As I write this, the most downloaded item for Amazon's Kindle is a novel by Jenna Bayley-Burke called Compromising Positions. Here is part of the plot description: "David Strong knows how to do a lot of things—run an international fitness company, finesse stock portfolios and stay out of emotional entanglements. That is, until he gets tangled up with Sophie Delfino and her Sensational Sex workout. He's supposed to help her demonstrate Kama Sutra positions for her couples-yoga class. … And his co-instructor unexpectedly tests his control to the limit." If that nudge and wink aren't clear enough, this is attached: "Warning: This is one exercise program you won't need to consult your doctor before beginning—unless he's hot and available for house calls. The Kama Sutra isn't for the prudish or faint of heart, and neither is this story."
You won't find Compromising Positions anywhere on the New York Times or USA Today best-seller list. So how did it become the No. 1 item on the Kindle, slightly outpacing Jonathan Franzen's Freedom? Price. To buy the paperback on Amazon costs $10.20, plus shipping and handling. The Kindle version? $0.00, which includes instant delivery. Christina Brashear, publisher of Samhain Books, explains that she usually makes one title in a series available as a freebie for two weeks, betting that some readers will pay for future titles. Based on the performance of August freebie Venus in Blue Jeans, it's reasonable to assume that some 35,000 people will download Compromising Positions during its freebie run. While few would dare try Samhain's giveaway tactic with a physical book, the tactic seems to be working digitally.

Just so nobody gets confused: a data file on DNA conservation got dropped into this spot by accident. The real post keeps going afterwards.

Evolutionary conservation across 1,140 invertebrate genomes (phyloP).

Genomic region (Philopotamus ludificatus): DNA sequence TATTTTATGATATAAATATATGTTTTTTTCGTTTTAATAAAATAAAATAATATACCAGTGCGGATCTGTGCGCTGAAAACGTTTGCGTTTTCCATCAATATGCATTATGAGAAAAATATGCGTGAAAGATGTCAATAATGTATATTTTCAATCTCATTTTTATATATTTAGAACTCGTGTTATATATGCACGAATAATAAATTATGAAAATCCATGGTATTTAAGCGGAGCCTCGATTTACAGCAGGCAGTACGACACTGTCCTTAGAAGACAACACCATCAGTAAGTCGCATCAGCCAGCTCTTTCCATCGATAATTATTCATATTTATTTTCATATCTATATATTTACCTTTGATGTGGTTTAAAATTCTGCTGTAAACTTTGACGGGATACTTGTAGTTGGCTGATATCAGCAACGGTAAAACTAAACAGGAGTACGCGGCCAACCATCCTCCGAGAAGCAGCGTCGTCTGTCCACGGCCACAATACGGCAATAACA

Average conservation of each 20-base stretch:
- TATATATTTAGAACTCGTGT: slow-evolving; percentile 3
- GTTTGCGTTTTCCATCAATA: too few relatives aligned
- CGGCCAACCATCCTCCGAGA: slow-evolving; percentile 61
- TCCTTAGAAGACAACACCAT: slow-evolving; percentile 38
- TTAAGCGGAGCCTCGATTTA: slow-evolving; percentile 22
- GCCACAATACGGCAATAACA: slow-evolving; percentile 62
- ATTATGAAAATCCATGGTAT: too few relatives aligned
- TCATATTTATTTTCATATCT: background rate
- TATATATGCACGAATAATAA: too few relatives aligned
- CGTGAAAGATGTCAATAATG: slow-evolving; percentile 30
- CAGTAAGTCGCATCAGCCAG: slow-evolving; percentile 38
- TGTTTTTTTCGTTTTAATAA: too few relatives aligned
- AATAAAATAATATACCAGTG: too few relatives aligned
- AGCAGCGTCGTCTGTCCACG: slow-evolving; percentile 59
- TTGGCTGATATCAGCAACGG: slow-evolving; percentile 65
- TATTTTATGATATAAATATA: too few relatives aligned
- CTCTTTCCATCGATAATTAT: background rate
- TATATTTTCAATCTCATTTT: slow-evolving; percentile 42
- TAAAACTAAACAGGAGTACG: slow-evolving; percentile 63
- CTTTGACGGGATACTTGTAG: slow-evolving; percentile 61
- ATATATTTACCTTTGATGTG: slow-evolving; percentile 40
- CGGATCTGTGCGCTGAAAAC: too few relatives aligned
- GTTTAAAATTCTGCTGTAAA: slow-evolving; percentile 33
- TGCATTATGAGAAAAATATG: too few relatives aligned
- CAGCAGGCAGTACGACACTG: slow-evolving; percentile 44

Many—including the publishing industry—would not label Compromising Positions pornography, and with good reason. For decades, romance and women's fiction novels have featured fairly explicit sexual passages, which readers apparently feel comfortable with as long as they are surrounded by what one Amazon commenter labeled "a tastefully written story of deep love and emotional commitment." And so the stellar performance of this Kindle novel represents little more than the savvy technological marketing of a longstanding genre.
But as you scroll down the list of Kindle offerings, you can't help but notice all of the steamy writing that seems to be targeted at men—an emotionally uncommitted genre which, if not exactly new, is associated with book publishing less commonly than with Penthouse Forum. Take, for example, a novel called Office Slave, in which an attractive female CFO is found to be embezzling from her manufacturing company. Rather than go to prison, she agrees to her boss's demand to become the company's sex slave. She is forced to wear slutty (or no) clothing at work; he films her in intimate acts; he instructs male coworkers to beat her physically for perceived transgressions; and she has sex with everyone imaginable, including factory workers (to reward productivity gains), prospective customers (to secure new contracts), a coworker (as a retirement gift), teenage boys (who deliver lunch to the office), etc. And—whaddya know?—no matter how physically abused and mentally degraded she is, she finds she actually enjoys it.